Do We Need More Teachers?

In a previous post on this blog, "Why Teachers Quit", it is mentioned that research done by the Learning Policy Institute shows that a shortage of about 112,000 teachers is projected in the US by 2018. A report from the American Institutes for Research in Seattle, however, points out that teacher shortages in public schools in the US need to be qualified especially after considering that only half of those who graduate from teaching schools are hired as public school teachers.

Above copied from the Learning Policy Institute
The report, published in the journal Educational Researcher , highlights in its abstract that there are indeed shortages, but these shortages are in specific areas and communities:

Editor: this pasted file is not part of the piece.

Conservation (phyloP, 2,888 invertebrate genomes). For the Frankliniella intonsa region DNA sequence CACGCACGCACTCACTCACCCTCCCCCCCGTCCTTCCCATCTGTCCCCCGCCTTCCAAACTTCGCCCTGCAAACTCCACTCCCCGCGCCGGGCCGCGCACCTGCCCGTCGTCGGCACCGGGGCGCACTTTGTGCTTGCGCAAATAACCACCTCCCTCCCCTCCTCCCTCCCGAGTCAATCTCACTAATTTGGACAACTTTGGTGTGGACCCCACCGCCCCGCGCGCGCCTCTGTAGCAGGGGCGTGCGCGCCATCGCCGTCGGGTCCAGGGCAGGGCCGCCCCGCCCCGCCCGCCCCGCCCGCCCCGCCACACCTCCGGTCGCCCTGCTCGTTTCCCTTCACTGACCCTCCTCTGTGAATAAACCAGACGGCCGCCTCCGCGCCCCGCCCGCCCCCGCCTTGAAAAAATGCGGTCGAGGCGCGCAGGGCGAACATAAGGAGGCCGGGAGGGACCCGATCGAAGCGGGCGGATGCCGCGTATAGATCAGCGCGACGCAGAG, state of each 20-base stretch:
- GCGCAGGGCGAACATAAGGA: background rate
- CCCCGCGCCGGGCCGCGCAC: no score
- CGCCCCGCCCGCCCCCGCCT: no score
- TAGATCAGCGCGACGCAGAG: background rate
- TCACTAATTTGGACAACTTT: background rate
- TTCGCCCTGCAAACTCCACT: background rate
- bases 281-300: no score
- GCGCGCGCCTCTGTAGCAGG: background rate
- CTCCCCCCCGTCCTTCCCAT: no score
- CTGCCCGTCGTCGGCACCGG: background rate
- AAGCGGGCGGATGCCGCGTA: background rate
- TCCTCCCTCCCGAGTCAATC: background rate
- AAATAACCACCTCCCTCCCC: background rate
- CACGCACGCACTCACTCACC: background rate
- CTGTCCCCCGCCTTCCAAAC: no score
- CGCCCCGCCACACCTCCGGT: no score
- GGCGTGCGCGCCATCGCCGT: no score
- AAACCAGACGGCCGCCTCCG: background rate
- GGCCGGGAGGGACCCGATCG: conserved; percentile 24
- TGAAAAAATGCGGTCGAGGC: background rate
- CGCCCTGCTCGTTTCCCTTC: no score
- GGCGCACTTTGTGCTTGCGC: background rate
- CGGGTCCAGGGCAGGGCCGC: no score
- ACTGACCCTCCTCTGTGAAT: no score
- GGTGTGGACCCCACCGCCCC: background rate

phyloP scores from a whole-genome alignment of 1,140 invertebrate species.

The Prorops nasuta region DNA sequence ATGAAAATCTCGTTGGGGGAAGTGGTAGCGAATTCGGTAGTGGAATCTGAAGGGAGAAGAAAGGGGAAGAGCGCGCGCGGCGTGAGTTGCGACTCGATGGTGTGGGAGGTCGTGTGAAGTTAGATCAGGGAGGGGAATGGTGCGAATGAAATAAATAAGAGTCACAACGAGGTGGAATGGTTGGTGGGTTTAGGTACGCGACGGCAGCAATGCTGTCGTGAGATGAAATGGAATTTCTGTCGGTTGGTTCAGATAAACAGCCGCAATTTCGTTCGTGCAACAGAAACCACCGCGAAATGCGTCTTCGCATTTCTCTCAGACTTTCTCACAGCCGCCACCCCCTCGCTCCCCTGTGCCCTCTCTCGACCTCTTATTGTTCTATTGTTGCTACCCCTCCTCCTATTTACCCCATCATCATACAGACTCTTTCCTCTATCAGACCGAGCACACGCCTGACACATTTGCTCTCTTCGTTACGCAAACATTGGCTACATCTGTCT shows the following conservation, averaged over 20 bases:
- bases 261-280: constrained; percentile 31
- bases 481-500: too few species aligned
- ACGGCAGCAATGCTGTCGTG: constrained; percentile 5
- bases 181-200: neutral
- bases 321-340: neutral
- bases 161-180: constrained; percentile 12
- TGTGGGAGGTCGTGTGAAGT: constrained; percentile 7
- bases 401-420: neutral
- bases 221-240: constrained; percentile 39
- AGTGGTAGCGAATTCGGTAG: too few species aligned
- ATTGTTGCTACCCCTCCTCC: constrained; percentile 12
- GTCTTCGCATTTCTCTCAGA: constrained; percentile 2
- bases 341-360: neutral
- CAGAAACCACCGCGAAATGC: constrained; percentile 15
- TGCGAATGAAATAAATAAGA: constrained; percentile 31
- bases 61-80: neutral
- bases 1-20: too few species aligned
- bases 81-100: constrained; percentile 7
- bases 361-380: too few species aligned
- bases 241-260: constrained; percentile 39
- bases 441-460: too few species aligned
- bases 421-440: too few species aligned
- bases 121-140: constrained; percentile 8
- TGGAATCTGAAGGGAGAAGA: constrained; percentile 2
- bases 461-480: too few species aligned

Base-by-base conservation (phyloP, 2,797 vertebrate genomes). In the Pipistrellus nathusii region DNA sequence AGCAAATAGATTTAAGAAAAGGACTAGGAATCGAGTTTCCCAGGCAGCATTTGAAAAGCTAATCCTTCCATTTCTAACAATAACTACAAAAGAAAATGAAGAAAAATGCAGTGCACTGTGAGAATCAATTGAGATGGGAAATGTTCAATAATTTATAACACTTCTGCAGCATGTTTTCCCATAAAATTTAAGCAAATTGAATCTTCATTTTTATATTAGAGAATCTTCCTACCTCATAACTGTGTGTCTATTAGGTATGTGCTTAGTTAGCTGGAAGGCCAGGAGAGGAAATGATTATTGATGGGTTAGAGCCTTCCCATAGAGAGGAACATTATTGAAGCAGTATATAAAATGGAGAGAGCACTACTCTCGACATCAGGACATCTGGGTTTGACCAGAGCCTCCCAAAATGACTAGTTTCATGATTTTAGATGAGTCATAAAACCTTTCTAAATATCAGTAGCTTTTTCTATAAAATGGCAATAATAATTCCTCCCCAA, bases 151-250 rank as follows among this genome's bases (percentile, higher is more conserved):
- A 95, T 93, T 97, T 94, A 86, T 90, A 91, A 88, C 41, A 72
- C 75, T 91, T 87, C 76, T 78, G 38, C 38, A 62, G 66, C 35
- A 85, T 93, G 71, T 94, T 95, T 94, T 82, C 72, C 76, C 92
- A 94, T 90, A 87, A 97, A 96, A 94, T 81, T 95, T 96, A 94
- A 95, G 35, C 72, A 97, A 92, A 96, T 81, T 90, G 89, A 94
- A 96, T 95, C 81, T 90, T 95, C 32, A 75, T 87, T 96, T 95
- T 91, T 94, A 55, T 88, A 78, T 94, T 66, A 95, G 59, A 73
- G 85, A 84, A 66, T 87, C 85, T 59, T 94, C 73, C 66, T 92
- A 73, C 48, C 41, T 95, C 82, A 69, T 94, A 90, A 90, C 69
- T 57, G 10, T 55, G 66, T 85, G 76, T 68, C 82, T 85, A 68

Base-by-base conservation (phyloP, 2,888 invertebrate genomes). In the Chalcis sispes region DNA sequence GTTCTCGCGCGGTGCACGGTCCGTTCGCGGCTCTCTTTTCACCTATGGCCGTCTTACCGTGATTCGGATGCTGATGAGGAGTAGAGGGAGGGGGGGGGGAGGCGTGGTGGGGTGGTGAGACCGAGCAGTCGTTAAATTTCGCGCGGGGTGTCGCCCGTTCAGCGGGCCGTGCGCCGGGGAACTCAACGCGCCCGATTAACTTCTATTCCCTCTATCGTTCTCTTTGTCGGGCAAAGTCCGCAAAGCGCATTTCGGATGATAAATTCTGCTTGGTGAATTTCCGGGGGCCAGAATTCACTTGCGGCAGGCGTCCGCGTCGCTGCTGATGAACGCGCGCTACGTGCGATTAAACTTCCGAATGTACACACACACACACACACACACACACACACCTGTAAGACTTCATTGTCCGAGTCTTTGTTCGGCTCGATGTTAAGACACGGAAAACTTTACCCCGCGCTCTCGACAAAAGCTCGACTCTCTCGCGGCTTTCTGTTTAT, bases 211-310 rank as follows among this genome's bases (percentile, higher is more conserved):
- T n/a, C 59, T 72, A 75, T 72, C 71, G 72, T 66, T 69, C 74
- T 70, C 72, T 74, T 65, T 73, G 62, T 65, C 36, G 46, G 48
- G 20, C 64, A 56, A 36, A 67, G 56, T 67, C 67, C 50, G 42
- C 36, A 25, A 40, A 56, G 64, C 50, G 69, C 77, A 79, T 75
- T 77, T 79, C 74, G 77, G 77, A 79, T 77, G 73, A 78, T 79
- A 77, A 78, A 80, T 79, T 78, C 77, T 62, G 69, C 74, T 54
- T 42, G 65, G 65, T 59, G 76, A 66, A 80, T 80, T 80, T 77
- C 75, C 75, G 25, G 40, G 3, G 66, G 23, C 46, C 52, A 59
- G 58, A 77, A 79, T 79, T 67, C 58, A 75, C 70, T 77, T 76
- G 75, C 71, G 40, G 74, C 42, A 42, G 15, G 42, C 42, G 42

These findings are, of course, supported by evidence. Shortages are indeed generally found in science and mathematics (STEM), and special education (SPED), as displayed in the following figure (This has always been the case for the past decades):

Above figure copied from
Calder Teacher Shortage Explainer, Figure 3 (2016)

STEM and SPED vacancies are much more difficult to fill. The other point, that shortages are specific to communities, is likewise clearly seen in the following figure:

Above figure copied from
Calder Teacher Shortage Explainer, Figure 5 (2016)
Here, high URM schools are those schools that serve a larger number of underepresented minorities (American Indian, Black, or Hispanic). There is a teacher shortage. Unfortunately, this shortage is in fact much more problematic, because it will lead to even greater inequity in schools.